EUGENE, Ore. — We’ve all seen them before, dramatic clips from police car dash cams. Now departments all over the country are using “body cams,” tiny devices that clip onto officers’ uniforms.
“I would come up, I would flip this shutter down. Right now, I’m recording,” said Sgt. Larry Crompton, Eugene Police Department.
Sgt. Crompton has been wearing a body cam for about a year and half. As supervisor of the downtown team, he’s one of only a dozen or so Eugene Police officers who’ve been issued the high-tech gadget.
Not much bigger than a credit card, the camera records up to 12 hours of video and audio with just the flip of the switch. The devices capture everything from the mundane to the heart pounding events.
Crompton says he likes the recording system.
“I really would not want to go to work without one,” Sgt. Crompton said.
The video protects him and his officers from accusations of disrespect that often come from working downtown.
“We go back and review the video and find out that it never actually occurred. The vast majority of situations of body cams have been advantageous to us,” Sgt. Crompton said.
One study, done in Rialto, California, showed body cams led to a 59 percent reduction in use of force incidents and an 88 percent reduction in complaints.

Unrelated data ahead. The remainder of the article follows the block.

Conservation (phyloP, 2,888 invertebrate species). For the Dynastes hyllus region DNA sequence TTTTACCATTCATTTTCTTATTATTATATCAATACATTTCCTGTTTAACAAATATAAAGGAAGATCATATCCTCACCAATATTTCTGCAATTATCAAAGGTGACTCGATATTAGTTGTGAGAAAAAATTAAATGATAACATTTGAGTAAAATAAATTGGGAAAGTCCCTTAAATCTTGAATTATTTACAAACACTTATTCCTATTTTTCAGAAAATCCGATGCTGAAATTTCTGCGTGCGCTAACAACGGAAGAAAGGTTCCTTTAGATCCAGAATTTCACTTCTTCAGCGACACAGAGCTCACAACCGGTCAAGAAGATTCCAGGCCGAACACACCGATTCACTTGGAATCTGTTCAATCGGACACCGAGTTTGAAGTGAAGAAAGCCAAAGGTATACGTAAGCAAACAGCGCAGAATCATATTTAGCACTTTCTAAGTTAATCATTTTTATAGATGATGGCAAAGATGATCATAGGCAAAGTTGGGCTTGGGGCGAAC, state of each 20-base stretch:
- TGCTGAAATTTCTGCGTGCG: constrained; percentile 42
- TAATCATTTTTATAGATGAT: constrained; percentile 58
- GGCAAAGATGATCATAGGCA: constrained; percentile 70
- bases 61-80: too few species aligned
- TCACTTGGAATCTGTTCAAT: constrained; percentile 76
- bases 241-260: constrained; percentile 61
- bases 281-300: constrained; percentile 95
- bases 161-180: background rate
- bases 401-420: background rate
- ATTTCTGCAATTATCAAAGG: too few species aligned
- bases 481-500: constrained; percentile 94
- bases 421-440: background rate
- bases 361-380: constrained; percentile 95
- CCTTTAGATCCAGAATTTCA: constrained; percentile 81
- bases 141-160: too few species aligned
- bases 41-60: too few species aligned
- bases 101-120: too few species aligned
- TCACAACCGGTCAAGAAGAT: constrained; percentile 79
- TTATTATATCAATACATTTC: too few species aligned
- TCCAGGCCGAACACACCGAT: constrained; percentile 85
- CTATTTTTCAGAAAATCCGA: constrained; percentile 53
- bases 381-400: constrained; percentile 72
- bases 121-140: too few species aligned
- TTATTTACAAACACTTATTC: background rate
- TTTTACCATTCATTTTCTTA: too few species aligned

“I think if you don’t have body cams you’re going to be one of those agencies who are going to justify why you don’t have it,” said Capt. Karl Durr, Eugene Police Department.
Capt. Durr says dashboard cameras have been in use for decades and body cams are simply the next step in technology.
Besides the downtown team, EPD’s motorcycle officers also wear the recorders. Capt. Durr agrees with Sgt. Crompton that the video is useful in settling disputes, such as the time a daughter told her father that the cops were abusive towards her.
“The father was pretty irate, comes in here, and the supervisor sits the father down and shows him the camera system, oh, that’s not really the way my daughter depicted it,” Capt. Durr said.
The video can also lead to improving officer conduct.
“There’s coaching that goes on between the sergeant and the officer. Hey you could have said this a little bit differently,” Capt. Durr said.
EPD plans to purchase at least 100 more body cams to go with the 18 they have now. The department is currently evaluating three different companies, with prices ranging from $300 to $900 per camera.
It’s a far cry from the technology of the past, but Sgt. Crompton says he can’t imagine doing his job without a body cam.
“We record them, they record us. It can get comical. But it’s all good,” Sgt. Crompton said.